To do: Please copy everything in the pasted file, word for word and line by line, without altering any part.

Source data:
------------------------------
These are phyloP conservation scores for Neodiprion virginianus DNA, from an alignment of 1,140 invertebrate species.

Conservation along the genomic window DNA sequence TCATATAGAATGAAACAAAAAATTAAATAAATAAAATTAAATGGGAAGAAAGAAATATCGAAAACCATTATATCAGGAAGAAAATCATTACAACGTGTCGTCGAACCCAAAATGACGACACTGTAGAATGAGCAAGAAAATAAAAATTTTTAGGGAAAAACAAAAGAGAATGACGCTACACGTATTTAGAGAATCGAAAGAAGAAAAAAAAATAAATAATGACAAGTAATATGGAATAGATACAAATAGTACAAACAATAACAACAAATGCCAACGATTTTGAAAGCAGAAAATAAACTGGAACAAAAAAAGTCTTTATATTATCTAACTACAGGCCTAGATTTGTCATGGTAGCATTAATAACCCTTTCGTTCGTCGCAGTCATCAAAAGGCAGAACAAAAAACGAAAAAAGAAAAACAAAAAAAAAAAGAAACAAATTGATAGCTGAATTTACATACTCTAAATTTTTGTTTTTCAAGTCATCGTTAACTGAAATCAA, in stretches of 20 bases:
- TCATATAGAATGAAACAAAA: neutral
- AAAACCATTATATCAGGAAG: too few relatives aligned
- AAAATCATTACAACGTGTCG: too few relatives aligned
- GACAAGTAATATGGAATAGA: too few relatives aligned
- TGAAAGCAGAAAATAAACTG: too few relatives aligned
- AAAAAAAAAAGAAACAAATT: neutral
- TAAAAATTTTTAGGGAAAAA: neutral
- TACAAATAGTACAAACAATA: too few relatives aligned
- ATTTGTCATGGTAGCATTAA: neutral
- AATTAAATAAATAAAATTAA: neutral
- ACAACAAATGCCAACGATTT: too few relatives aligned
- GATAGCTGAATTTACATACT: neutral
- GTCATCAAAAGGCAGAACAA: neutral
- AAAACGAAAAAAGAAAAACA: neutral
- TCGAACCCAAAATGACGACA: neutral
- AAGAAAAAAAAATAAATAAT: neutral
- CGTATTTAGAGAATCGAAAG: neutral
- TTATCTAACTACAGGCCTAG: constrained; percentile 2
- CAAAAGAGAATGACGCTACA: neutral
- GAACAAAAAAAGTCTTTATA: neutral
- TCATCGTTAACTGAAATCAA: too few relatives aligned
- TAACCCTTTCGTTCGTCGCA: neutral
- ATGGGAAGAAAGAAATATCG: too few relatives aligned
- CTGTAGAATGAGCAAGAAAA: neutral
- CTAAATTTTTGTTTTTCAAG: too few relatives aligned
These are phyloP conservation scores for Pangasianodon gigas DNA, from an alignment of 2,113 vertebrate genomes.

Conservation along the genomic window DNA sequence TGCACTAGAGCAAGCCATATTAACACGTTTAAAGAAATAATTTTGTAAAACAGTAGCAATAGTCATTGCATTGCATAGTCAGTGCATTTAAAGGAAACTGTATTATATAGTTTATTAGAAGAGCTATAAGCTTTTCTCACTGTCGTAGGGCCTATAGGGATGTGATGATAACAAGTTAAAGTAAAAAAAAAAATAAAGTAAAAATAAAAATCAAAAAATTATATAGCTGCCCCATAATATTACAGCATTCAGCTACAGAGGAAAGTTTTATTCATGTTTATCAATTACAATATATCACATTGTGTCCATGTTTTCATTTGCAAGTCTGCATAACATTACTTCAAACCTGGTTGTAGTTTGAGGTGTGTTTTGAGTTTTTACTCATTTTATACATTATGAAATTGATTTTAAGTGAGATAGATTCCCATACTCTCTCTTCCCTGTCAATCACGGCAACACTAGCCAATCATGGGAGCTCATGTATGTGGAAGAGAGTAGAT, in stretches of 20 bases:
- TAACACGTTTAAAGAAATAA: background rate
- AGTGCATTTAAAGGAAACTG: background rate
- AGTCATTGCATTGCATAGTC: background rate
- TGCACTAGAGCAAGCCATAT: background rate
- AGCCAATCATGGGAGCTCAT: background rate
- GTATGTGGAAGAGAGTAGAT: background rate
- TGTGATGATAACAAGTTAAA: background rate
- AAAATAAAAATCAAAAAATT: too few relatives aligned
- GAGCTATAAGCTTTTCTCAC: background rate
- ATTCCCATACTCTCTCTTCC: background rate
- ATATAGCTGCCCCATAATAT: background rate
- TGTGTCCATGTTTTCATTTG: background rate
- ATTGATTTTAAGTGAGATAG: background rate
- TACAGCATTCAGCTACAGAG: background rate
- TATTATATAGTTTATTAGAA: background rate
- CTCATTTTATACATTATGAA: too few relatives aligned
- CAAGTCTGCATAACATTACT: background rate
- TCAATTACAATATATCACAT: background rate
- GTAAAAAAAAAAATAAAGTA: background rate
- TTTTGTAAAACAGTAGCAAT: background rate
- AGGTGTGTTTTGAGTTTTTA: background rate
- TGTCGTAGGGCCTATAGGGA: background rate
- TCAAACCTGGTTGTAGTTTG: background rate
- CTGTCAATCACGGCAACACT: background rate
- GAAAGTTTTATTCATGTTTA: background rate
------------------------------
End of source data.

These are phyloP conservation scores for Neodiprion virginianus DNA, from an alignment of 1,140 invertebrate species.

Conservation along the genomic window DNA sequence TCATATAGAATGAAACAAAAAATTAAATAAATAAAATTAAATGGGAAGAAAGAAATATCGAAAACCATTATATCAGGAAGAAAATCATTACAACGTGTCGTCGAACCCAAAATGACGACACTGTAGAATGAGCAAGAAAATAAAAATTTTTAGGGAAAAACAAAAGAGAATGACGCTACACGTATTTAGAGAATCGAAAGAAGAAAAAAAAATAAATAATGACAAGTAATATGGAATAGATACAAATAGTACAAACAATAACAACAAATGCCAACGATTTTGAAAGCAGAAAATAAACTGGAACAAAAAAAGTCTTTATATTATCTAACTACAGGCCTAGATTTGTCATGGTAGCATTAATAACCCTTTCGTTCGTCGCAGTCATCAAAAGGCAGAACAAAAAACGAAAAAAGAAAAACAAAAAAAAAAAGAAACAAATTGATAGCTGAATTTACATACTCTAAATTTTTGTTTTTCAAGTCATCGTTAACTGAAATCAA, in stretches of 20 bases:
- TCATATAGAATGAAACAAAA: neutral
- AAAACCATTATATCAGGAAG: too few relatives aligned
- AAAATCATTACAACGTGTCG: too few relatives aligned
- GACAAGTAATATGGAATAGA: too few relatives aligned
- TGAAAGCAGAAAATAAACTG: too few relatives aligned
- AAAAAAAAAAGAAACAAATT: neutral
- TAAAAATTTTTAGGGAAAAA: neutral
- TACAAATAGTACAAACAATA: too few relatives aligned
- ATTTGTCATGGTAGCATTAA: neutral
- AATTAAATAAATAAAATTAA: neutral
- ACAACAAATGCCAACGATTT: too few relatives aligned
- GATAGCTGAATTTACATACT: neutral
- GTCATCAAAAGGCAGAACAA: neutral
- AAAACGAAAAAAGAAAAACA: neutral
- TCGAACCCAAAATGACGACA: neutral
- AAGAAAAAAAAATAAATAAT: neutral
- CGTATTTAGAGAATCGAAAG: neutral
- TTATCTAACTACAGGCCTAG: constrained; percentile 2
- CAAAAGAGAATGACGCTACA: neutral
- GAACAAAAAAAGTCTTTATA: neutral
- TCATCGTTAACTGAAATCAA: too few relatives aligned
- TAACCCTTTCGTTCGTCGCA: neutral
- ATGGGAAGAAAGAAATATCG: too few relatives aligned
- CTGTAGAATGAGCAAGAAAA: neutral
- CTAAATTTTTGTTTTTCAAG: too few relatives aligned
These are phyloP conservation scores for Pangasianodon gigas DNA, from an alignment of 2,113 vertebrate genomes.

Conservation along the genomic window DNA sequence TGCACTAGAGCAAGCCATATTAACACGTTTAAAGAAATAATTTTGTAAAACAGTAGCAATAGTCATTGCATTGCATAGTCAGTGCATTTAAAGGAAACTGTATTATATAGTTTATTAGAAGAGCTATAAGCTTTTCTCACTGTCGTAGGGCCTATAGGGATGTGATGATAACAAGTTAAAGTAAAAAAAAAAATAAAGTAAAAATAAAAATCAAAAAATTATATAGCTGCCCCATAATATTACAGCATTCAGCTACAGAGGAAAGTTTTATTCATGTTTATCAATTACAATATATCACATTGTGTCCATGTTTTCATTTGCAAGTCTGCATAACATTACTTCAAACCTGGTTGTAGTTTGAGGTGTGTTTTGAGTTTTTACTCATTTTATACATTATGAAATTGATTTTAAGTGAGATAGATTCCCATACTCTCTCTTCCCTGTCAATCACGGCAACACTAGCCAATCATGGGAGCTCATGTATGTGGAAGAGAGTAGAT, in stretches of 20 bases:
- TAACACGTTTAAAGAAATAA: background rate
- AGTGCATTTAAAGGAAACTG: background rate
- AGTCATTGCATTGCATAGTC: background rate
- TGCACTAGAGCAAGCCATAT: background rate
- AGCCAATCATGGGAGCTCAT: background rate
- GTATGTGGAAGAGAGTAGAT: background rate
- TGTGATGATAACAAGTTAAA: background rate
- AAAATAAAAATCAAAAAATT: too few relatives aligned
- GAGCTATAAGCTTTTCTCAC: background rate
- ATTCCCATACTCTCTCTTCC: background rate
- ATATAGCTGCCCCATAATAT: background rate
- TGTGTCCATGTTTTCATTTG: background rate
- ATTGATTTTAAGTGAGATAG: background rate
- TACAGCATTCAGCTACAGAG: background rate
- TATTATATAGTTTATTAGAA: background rate
- CTCATTTTATACATTATGAA: too few relatives aligned
- CAAGTCTGCATAACATTACT: background rate
- TCAATTACAATATATCACAT: background rate
- GTAAAAAAAAAAATAAAGTA: background rate
- TTTTGTAAAACAGTAGCAAT: background rate
- AGGTGTGTTTTGAGTTTTTA: background rate
- TGTCGTAGGGCCTATAGGGA: background rate
- TCAAACCTGGTTGTAGTTTG: background rate
- CTGTCAATCACGGCAACACT: background rate
- GAAAGTTTTATTCATGTTTA: background rate